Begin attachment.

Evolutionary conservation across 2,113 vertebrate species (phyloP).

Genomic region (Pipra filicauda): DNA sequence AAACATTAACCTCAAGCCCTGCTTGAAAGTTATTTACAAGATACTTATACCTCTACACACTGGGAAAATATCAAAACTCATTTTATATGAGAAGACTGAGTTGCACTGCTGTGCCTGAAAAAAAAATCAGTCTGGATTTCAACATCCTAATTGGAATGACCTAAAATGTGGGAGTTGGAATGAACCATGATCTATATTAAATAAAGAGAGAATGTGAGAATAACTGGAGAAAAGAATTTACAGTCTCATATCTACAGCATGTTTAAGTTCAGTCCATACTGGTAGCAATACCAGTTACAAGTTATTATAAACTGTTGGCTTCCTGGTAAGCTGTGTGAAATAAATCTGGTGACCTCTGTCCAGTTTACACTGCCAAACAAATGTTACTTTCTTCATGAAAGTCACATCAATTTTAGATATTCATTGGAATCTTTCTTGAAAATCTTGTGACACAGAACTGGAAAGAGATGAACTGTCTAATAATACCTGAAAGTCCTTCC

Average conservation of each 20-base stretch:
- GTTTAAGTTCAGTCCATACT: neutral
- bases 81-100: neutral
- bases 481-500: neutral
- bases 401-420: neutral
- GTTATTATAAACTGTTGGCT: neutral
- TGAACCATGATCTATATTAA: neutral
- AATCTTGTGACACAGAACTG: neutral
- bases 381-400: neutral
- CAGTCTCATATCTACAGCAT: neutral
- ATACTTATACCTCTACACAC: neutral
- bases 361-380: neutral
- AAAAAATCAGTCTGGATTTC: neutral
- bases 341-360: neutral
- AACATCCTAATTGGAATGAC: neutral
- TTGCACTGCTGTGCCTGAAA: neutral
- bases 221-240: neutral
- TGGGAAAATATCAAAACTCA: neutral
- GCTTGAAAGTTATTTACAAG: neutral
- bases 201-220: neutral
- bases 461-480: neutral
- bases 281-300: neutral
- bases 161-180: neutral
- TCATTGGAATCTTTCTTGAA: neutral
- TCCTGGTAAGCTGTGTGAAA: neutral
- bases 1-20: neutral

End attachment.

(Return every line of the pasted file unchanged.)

Evolutionary conservation across 2,113 vertebrate species (phyloP).

Genomic region (Pipra filicauda): DNA sequence AAACATTAACCTCAAGCCCTGCTTGAAAGTTATTTACAAGATACTTATACCTCTACACACTGGGAAAATATCAAAACTCATTTTATATGAGAAGACTGAGTTGCACTGCTGTGCCTGAAAAAAAAATCAGTCTGGATTTCAACATCCTAATTGGAATGACCTAAAATGTGGGAGTTGGAATGAACCATGATCTATATTAAATAAAGAGAGAATGTGAGAATAACTGGAGAAAAGAATTTACAGTCTCATATCTACAGCATGTTTAAGTTCAGTCCATACTGGTAGCAATACCAGTTACAAGTTATTATAAACTGTTGGCTTCCTGGTAAGCTGTGTGAAATAAATCTGGTGACCTCTGTCCAGTTTACACTGCCAAACAAATGTTACTTTCTTCATGAAAGTCACATCAATTTTAGATATTCATTGGAATCTTTCTTGAAAATCTTGTGACACAGAACTGGAAAGAGATGAACTGTCTAATAATACCTGAAAGTCCTTCC

Average conservation of each 20-base stretch:
- GTTTAAGTTCAGTCCATACT: neutral
- bases 81-100: neutral
- bases 481-500: neutral
- bases 401-420: neutral
- GTTATTATAAACTGTTGGCT: neutral
- TGAACCATGATCTATATTAA: neutral
- AATCTTGTGACACAGAACTG: neutral
- bases 381-400: neutral
- CAGTCTCATATCTACAGCAT: neutral
- ATACTTATACCTCTACACAC: neutral
- bases 361-380: neutral
- AAAAAATCAGTCTGGATTTC: neutral
- bases 341-360: neutral
- AACATCCTAATTGGAATGAC: neutral
- TTGCACTGCTGTGCCTGAAA: neutral
- bases 221-240: neutral
- TGGGAAAATATCAAAACTCA: neutral
- GCTTGAAAGTTATTTACAAG: neutral
- bases 201-220: neutral
- bases 461-480: neutral
- bases 281-300: neutral
- bases 161-180: neutral
- TCATTGGAATCTTTCTTGAA: neutral
- TCCTGGTAAGCTGTGTGAAA: neutral
- bases 1-20: neutral